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n. pl. zo·o·xan·thel·lae (-thĕl′ē)
Any of various yellow-brown photosynthetic dinoflagellates that live symbiotically within the cells of other organisms, especially certain corals and other marine invertebrates.

[New Latin : zoo- + xanth(o)- + -ella, diminutive suff.]


(Biology) any of several yellow-green algae that inhabit other organisms such as marine invertebrates
References in periodicals archive ?
When bleaching happens, corals lose their zooxanthellae, the algae that lives inside them in symbiosis or a mutually beneficial relationship.
Zooxanthellae, sourced equally from sacrificed adult Tridacna maxima and T.
Exploring Anything above 30degC causes the organisms to expel their zooxanthellae algae, leaving behind a frail white skeleton, a phenomenon known as coral bleaching.
Changes in zooxanthellae densities and chlorophyll concentrations in corals during and after a bleaching event.
Corals and microscopic algae called zooxanthellae, have a mutually beneficial relationship where the tine algae gain shelter, carbon dioxide and nutrients while corals get photosynthetic products that can provide them with up to 90% of their energy needs.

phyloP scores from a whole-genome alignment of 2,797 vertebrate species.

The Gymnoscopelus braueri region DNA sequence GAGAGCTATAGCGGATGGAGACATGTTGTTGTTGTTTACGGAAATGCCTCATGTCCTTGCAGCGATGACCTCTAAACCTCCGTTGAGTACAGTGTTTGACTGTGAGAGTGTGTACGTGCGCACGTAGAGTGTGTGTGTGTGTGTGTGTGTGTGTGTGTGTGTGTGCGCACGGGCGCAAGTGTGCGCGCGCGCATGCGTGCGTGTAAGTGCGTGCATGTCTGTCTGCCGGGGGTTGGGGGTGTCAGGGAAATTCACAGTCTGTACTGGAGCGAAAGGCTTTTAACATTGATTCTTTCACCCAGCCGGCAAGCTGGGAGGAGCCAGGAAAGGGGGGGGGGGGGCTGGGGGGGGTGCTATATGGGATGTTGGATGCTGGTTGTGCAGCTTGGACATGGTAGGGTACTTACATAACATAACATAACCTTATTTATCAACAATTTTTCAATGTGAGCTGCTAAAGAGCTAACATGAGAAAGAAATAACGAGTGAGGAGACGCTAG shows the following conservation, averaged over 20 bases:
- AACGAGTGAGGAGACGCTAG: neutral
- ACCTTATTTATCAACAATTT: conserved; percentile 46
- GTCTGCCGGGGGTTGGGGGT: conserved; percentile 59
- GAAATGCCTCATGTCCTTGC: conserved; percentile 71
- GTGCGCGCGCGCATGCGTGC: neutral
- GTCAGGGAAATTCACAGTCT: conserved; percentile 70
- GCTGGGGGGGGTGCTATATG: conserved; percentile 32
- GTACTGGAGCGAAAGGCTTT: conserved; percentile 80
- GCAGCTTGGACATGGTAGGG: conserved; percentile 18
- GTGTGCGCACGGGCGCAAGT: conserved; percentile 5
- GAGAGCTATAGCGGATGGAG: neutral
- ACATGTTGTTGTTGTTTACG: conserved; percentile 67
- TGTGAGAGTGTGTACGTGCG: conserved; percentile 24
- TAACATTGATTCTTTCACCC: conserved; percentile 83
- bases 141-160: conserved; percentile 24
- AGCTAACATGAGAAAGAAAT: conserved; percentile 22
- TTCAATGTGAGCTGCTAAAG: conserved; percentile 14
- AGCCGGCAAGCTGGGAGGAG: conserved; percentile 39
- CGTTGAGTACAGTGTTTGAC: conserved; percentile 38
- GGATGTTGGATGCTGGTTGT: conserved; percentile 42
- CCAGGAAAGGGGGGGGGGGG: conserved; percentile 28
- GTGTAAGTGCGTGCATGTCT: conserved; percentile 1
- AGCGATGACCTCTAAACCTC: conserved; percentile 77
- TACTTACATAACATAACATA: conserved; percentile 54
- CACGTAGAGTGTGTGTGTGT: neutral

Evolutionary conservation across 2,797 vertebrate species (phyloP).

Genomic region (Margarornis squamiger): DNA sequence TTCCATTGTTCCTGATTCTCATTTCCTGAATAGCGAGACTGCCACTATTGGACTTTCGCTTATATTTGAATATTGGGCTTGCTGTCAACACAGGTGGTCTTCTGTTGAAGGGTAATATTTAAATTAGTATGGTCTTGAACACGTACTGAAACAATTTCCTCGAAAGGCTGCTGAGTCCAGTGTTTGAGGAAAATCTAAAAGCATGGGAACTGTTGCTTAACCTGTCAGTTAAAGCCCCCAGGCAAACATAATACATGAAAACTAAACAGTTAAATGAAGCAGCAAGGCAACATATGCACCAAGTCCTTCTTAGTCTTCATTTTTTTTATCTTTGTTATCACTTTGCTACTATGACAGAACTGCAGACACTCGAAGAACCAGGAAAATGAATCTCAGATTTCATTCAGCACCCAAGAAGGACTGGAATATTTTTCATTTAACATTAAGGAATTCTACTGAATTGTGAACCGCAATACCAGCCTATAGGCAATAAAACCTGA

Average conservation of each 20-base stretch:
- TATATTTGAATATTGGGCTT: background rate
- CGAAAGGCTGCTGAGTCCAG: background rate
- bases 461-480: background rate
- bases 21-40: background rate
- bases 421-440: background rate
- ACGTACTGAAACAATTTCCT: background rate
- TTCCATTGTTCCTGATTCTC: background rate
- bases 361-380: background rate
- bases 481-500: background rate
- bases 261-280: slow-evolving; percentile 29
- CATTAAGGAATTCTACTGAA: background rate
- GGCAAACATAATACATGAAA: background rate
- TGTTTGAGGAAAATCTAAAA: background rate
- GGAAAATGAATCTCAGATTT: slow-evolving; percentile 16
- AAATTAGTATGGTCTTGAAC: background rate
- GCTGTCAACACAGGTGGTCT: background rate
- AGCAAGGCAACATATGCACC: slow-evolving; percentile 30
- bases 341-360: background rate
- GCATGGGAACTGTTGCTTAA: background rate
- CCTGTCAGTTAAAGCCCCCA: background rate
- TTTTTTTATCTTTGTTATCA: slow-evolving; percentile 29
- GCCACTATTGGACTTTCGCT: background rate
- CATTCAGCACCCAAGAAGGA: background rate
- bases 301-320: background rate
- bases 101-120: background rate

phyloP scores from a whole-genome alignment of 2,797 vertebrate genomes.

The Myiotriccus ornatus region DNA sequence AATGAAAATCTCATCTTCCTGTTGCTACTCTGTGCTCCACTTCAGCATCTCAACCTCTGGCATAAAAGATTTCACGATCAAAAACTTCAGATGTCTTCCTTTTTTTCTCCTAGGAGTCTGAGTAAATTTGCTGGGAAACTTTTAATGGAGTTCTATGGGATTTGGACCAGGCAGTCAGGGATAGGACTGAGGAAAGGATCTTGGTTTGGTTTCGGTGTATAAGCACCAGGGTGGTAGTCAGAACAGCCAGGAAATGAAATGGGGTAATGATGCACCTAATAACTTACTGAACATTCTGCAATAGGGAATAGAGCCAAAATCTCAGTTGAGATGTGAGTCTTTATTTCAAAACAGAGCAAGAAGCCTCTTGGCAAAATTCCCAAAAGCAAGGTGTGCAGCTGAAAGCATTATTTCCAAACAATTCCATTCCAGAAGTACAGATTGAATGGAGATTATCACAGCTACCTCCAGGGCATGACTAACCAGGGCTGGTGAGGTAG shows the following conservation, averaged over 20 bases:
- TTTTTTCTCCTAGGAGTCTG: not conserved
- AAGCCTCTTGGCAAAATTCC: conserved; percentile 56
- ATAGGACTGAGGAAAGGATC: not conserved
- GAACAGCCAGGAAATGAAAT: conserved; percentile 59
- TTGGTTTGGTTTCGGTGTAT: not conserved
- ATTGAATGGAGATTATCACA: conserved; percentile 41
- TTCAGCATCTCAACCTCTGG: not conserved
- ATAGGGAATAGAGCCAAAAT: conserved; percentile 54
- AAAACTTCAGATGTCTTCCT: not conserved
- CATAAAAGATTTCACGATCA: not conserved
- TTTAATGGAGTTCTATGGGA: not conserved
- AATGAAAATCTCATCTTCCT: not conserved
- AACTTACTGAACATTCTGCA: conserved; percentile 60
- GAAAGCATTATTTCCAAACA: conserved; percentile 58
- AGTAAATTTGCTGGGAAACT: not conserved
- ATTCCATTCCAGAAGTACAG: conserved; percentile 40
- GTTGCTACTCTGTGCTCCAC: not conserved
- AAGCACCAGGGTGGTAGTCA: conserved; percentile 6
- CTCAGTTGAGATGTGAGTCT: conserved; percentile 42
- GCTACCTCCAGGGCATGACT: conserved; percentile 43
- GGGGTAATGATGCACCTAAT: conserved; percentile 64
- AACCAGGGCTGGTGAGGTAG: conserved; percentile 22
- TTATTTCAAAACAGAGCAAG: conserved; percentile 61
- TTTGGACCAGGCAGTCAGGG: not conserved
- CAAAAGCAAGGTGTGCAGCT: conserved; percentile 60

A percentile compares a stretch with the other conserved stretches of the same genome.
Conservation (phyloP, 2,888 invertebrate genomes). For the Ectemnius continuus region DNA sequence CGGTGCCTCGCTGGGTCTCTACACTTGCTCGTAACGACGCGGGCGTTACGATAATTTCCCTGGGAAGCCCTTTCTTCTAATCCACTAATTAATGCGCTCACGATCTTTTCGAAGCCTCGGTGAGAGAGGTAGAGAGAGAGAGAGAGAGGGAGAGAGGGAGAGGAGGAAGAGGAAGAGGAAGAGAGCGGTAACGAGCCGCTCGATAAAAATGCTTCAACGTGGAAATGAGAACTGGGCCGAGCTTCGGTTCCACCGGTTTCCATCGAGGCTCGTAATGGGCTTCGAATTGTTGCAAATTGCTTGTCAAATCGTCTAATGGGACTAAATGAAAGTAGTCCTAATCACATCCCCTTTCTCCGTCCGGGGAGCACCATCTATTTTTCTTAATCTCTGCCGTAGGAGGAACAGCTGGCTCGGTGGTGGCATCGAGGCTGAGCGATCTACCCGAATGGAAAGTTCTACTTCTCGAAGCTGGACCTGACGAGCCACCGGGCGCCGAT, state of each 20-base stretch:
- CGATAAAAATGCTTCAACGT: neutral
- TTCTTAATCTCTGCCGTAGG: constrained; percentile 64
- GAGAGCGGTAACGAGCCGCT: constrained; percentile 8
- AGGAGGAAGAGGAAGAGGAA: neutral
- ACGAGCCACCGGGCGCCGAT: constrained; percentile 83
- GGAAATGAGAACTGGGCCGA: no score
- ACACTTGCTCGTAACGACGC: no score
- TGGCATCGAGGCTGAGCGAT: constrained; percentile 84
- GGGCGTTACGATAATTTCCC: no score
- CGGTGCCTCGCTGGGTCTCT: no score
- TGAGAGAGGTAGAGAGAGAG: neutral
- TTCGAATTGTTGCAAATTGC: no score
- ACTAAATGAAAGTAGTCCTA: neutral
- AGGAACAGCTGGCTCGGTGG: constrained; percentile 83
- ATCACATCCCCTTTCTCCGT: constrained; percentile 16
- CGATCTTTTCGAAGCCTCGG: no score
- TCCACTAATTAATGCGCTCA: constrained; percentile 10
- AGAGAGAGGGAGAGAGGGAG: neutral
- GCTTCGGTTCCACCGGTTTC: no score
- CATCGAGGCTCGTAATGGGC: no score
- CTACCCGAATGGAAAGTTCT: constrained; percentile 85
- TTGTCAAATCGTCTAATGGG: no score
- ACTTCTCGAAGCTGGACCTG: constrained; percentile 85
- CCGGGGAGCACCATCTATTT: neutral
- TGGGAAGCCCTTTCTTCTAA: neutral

In addition, increased concentrations of nutrients can cause an imbalance in the relationship between zooxanthellae (endosymbiotic dinoflagellates - Symbiodinium spp.
The photosynthetic zooxanthellae provide up to 90 per cent of the energy the corals need to grow and reproduce, while also giving them most of their colour.
Coral bleaching occurs when water temperatures rise, causing the corals to expel the algae zooxanthellae, which then turns the coral to turn entirely white.
Coral polyps provide a perfect protective home for tiny zooxanthellae algae.
Dejucos said most corals live in a symbiotic relationship with photosynthetic algae called zooxanthellae, which lives inside their tissue.
Three interesting exhibits are the zooxanthellae (or "zoox"), plantlike organisms that live inside coral polyps, gobbleguts, a type of cardinal fish, and the anemonefish--can you find 'Nemo'?